After a busy day late in December when we popped in on a Wednesday night to visit the University church of Christ in Tampa, Florida. As we skimmed their picture board hoping to have one of those “It’s a small world after all” moments, it happened. “Hey! I know them!” We had forgotten that of the dozens of congregations in the area, some friends from the Northwest we’d spent some wonderful Thanksgivings with, Ross and Maddie Turner, both worshipped with this congregation while they attended Florida College and we had JUST kayaked with them among the many manatees in Fort Myers, and on the way back loudly sang Christmas songs with our own altered lyrics to match the manatee experience. We were glad to see their smiling faces on a board filled with this thriving family of God.
The congregation had an energetic vibe and the Bible class at the University church of Christ was well attended. We enjoyed a good class on Daniel chapters 4 and 5, where a comment in class really lingered within me. The comment was with regard to something specific within Daniel’s plea to King Nebuchadnezzar to repent. In fact, it indicated what the King’s repentance was to look like: Therefore, O king, may my advice be pleasing to you: break away now from your sins by doing righteousness and from your iniquities by showing mercy to the poor, in case there may be a prolonging of your prosperity (Daniel 4:27) Showing mercy to the poor is certainly one “fruit in keeping with repentance” (Luke 3:8) that every Christian is to be practice throughout life. The little that I know about this congregation, I do know this congregation has done a good job of doing that very thing. They don’t just talk about helping the poor, but has led by example in their “going the extra mile” to serve the spiritually and sometimes physically needy in sending their elder Steve Patton to such places as Ethiopia and the Seychelles Islands to share the love of Jesus.
If you are reading this blog and you know little about the church of Christ, it might interest you to know that we help the poor in a way that is not as common. But this way we help the poor, we believe to be the most efficient, because it is the most Biblical. I guess you could say the way we help the poor is more often about “rolling up our own sleeves” than it is paying someone else to roll up theirs. Here’s what I mean: You’ll see more families adopting children, or even entire sibling groups, or gift an adoptive family some funds to help them adopt, more often than you will see them pay an institution, such as an orphanage to house them.
We don’t use a modern American business model as a pattern for helping the needy, but as outlined in the New Testament, we see ourselves more like a family with a mission to take care of one another (especially) as well as those souls outside the church in all kinds of ways: spiritually, emotionally and if need be, physically and financially.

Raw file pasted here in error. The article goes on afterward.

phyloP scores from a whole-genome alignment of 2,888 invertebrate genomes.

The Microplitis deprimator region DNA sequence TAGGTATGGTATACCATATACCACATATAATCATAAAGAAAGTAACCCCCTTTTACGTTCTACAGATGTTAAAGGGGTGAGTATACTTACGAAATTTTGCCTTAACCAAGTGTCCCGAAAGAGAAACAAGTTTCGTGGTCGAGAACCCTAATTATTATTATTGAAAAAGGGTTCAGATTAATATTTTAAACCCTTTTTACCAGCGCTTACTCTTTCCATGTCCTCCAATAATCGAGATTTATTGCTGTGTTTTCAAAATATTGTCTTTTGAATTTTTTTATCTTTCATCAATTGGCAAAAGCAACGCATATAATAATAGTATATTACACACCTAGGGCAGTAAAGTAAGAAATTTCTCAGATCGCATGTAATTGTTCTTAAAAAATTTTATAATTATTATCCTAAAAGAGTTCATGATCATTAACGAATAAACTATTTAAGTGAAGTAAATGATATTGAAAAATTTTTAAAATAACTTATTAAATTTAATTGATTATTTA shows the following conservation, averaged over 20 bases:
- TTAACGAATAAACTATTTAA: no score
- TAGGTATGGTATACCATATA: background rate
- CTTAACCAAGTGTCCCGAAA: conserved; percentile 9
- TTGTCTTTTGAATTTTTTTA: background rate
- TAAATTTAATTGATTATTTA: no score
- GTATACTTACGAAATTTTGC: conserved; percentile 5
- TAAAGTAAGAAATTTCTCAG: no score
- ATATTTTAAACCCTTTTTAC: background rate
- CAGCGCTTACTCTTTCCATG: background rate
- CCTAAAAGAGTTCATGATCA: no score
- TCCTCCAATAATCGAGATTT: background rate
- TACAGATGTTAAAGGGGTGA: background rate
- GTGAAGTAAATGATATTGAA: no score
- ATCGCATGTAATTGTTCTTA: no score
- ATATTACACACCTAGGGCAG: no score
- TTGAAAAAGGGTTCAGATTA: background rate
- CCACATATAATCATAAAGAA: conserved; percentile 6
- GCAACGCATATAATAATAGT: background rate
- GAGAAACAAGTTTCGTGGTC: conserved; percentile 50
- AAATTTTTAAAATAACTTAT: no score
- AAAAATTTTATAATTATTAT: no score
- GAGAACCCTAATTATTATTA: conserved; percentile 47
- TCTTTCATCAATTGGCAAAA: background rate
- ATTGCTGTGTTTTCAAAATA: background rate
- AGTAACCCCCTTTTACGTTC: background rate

Also, since the New Testament church did not spend money on schools, gyms and such, neither do we. We still thoughtfully educate our children or have a good time together (like kayaking with the manatees), but we do things like that on our own dime, so that we actually have more funds for helping the spiritually and physically needy. So, for example, instead of creating another institution where children study math, English, science and history, we instead send funds to preachers around the world so that they can teach their communities what God says about preparing for eternity and staying in relationship with Him (and in the process prevent and solve, by the way, virtually every social problem a community can have through virtuous Christian living).
With reference to helping the poor, the divine pattern in the New Testament that obtains God’s favor is this: one congregation directly sending another congregation financial relief. than we see the more secular, money wasting model of paid staff outside of the preacher and occasionally, elders.
In the New Testament, we don’t see groups of churches creating bigger organizations to do their work, we just see Christians taking care of Christians. Individual members of the church of Christ can often be seen volunteering in all kinds of volunteer work within organizations that already exist within the world. We fight sex trafficking, domestic violence, poverty, homelessness, abortion, and any other social problem you could name --- with our own personal volunteer time and funds within outside organizations, without taking a single dollar out of the money collected by the church that could be spent changing someone’s eternity through the gospel being preached or to feed a brother or sister-in-Christ that is hungry. Certainly the funds within a church treasury is not the only good that Christians can accomplish with their monetary blessings in this life.
There is a feeling of vulnerability when we go face to face and eye to eye with the poor. The hands-on approach of men like Steve Patton takes prayer and courage. Let’s be inspired! Let’s figure out today all the practicalities of just how we each are going to be more sacrificial in time and money in order to love better those God’s providence puts in our path.
University church of Christ
14314 Bruce B. Downs Blvd
Tampa, FL, 33613